Which may explain why Putin was warning Obama about the path he's embarking on. Just look at the collapse of Argentina to see where this is going.



posted on Apr, 9 2010 @ 12:09 AM
link   

Originally posted by silent thunder
I think what is happening is the same process that was used to loot the third world in the 70s/80s is now being applied to the developed world. This is my meta-take on the whole issue. The big banks and other players sucked the value out of South American and African states and then crumpled them up and tossed them over their shoulder like rusty tin cans.

They tried the same moves in Russia after the collapse of the USSR, and made some inroads during the Yeltsin aministration, but Putin headed them off at the pass.

Now they are turning the heat up on the eurozone and the US because there is nobody left to plunder. The big question is how quietly the citizens of these nations will go into that dark night.


Yes, I agree with your view. What is really sad that same scenario will pass and only few people will realize this. Who do not know history will repeat it. I can speak for Czech Republic and here are no signs of progress of economic/history consciousness. All commentators just repeat neoliberal mantras ad nausea, no real analyzes can be anticipated from these mindless parrots. There are few people at academic domain who do good work but they are completely ignored by MSM.



posted on Apr, 9 2010 @ 12:22 AM
link   
reply to post by silent thunder
 


That's my take as well mate..

The way I see it.. and History sees it as well.. there cannot be infinite wealthy powers.. power must reside through which ever medium at one place, but not everywhere... Not every country can be the USA.

So the USA, Europe and so forth has been used and abused and now serves no purpose.. our people are needy, whiny, they demand the world on a silver platter but lack education, will power and most importantly.. they are already constructed to perfection. Where else can profit be made?

The West is sinking, it will be as you say tossed aside.. the East will be the new power house of the World.. not only is there aged to no infrastructure that can be built, but not just millions like the US and Europe need homes.. but BILLIONS. Imagine the wealth.. imagine a corporation like Walmart with BILLIONS of eager MIDDLE CLASS citizens eager to consumer in China and India???

Your returns are higher, investing in a developing nation. That's economic fact. Riskier? Sure.. but the rewards are insane.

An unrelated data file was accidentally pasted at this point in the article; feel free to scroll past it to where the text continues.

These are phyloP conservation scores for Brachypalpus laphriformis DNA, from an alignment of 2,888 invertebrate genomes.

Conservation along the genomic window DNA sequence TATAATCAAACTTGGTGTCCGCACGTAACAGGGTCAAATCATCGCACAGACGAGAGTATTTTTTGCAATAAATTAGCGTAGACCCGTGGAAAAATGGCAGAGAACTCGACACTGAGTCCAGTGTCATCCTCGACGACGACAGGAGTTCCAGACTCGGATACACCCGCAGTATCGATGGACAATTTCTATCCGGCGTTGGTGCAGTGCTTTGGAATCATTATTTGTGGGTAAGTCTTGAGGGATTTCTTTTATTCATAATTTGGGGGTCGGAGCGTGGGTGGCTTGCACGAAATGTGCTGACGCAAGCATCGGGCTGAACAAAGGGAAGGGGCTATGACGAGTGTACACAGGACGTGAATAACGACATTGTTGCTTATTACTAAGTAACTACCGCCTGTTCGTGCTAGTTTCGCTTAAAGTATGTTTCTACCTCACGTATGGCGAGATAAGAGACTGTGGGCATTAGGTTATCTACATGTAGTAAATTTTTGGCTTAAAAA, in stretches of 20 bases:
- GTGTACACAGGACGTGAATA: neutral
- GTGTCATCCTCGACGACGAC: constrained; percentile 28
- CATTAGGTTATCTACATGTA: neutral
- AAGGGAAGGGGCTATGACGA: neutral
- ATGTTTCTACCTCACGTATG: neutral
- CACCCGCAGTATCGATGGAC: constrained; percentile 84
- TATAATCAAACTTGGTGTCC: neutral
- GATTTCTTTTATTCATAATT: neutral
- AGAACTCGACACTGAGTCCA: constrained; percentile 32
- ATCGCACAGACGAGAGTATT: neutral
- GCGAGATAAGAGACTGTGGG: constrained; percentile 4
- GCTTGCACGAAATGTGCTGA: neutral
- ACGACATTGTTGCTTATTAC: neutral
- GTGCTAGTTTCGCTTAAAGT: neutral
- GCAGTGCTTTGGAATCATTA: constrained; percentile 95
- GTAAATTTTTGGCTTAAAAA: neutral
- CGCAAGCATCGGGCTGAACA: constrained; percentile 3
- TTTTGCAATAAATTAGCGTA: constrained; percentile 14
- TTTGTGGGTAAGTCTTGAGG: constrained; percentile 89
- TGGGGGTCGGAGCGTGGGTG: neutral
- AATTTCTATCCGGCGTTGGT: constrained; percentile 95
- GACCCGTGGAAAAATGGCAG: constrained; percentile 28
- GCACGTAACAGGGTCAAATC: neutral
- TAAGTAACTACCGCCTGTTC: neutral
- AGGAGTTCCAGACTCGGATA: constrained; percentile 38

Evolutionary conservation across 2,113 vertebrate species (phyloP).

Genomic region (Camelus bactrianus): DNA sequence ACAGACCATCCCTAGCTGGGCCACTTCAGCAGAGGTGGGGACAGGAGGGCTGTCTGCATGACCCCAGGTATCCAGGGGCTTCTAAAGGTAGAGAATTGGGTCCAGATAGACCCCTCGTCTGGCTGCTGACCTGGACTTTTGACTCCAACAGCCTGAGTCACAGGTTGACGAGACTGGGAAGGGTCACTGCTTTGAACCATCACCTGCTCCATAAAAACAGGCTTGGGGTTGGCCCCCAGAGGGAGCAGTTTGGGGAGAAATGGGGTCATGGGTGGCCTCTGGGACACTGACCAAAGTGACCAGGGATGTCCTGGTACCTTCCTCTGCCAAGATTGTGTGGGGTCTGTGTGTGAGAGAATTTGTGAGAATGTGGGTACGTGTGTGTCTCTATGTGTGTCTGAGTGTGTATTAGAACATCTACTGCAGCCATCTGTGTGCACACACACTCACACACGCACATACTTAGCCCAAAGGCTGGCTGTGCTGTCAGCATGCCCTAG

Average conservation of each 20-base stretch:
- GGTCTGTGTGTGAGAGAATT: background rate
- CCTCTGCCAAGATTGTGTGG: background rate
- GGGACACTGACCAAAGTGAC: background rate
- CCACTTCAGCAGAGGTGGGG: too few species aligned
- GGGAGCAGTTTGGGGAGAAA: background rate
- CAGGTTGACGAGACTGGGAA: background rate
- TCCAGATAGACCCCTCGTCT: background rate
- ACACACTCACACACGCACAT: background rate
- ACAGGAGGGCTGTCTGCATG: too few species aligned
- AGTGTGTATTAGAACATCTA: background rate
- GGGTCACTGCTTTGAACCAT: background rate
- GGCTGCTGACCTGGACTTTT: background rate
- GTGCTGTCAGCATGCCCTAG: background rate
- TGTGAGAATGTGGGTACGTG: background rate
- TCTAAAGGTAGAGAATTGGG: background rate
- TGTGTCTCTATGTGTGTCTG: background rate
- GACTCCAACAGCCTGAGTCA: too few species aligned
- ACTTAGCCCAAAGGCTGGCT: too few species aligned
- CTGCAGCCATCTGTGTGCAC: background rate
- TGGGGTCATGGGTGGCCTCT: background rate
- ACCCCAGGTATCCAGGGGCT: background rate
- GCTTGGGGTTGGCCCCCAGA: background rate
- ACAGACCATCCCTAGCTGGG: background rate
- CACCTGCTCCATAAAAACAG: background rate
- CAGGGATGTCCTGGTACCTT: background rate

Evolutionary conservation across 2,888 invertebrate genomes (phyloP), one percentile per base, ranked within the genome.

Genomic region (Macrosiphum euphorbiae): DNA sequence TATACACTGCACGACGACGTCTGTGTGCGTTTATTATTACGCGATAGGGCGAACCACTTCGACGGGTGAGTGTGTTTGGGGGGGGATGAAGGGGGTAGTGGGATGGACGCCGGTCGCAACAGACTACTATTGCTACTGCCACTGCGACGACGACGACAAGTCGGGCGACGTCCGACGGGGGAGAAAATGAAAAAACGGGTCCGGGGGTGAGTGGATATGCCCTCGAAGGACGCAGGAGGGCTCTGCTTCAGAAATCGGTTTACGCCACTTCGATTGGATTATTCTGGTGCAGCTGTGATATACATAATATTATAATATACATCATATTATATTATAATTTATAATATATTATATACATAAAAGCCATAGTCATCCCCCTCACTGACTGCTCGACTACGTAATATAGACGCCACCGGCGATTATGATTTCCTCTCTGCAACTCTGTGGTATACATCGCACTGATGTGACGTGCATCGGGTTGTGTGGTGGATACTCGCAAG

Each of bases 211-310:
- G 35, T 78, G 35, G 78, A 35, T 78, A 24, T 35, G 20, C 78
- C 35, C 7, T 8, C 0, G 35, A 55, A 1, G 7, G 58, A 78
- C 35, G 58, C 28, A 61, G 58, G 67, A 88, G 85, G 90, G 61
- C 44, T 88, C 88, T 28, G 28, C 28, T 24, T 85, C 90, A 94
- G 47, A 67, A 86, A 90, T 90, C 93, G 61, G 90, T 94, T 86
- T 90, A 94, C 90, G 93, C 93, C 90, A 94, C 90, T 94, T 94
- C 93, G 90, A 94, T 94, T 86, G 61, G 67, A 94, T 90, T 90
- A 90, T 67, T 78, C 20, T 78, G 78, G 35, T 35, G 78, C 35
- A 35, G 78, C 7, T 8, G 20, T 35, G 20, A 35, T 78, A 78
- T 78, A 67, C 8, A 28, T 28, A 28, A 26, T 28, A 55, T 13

But don't worry! .. The West will probably destroy it's self in civil wars, wars of aggression, revenge, expansion .. and when they get done making a fortune off our battles, they will make another fortune watching us rebuild.



posted on Apr, 9 2010 @ 12:57 AM
link   
reply to post by Rockpuck
 


That has to be the most logical thing I have ever heard. I truly believe that is our path and there is no way to exit that path. The only way to do so would be to hurt the corporations and slow down growth by stopping free trade and open markets and resort to rich countries on trading with each other. Like only the OECD would be allowed to trade together. But our governments would never do that, we will be forced to live under debt, inflation and substandard living just to keep them wealthy. Then we will have civil wars and we will go broke and have to rebuild, and they will make a fortune off of that.

I am definitly not a Communist, but..... Isn't this exactly what they warned us about?



posted on Apr, 9 2010 @ 01:07 AM
link   
There is only 1 way to save ourselves now. It would be very unpopular and our governments would definitly not want to do it. This goes for the USA, Europe, Canada, AU, and NZ.

Cut free trade with nations. Resort to trade only with other wealthy nations, like the OECD.

Raise taxes on the extremely wealthy to 90%, raise it on very rich corporations to 50%, and raise Sales tax to a flat 25%.

Push extremely tight financial regulation, and bust up monoplies and limit the size of corporations.

Drop the minimum wage and lower regulations on workers; like nurses should not have to go to college they sould have on the job training like in the '60s.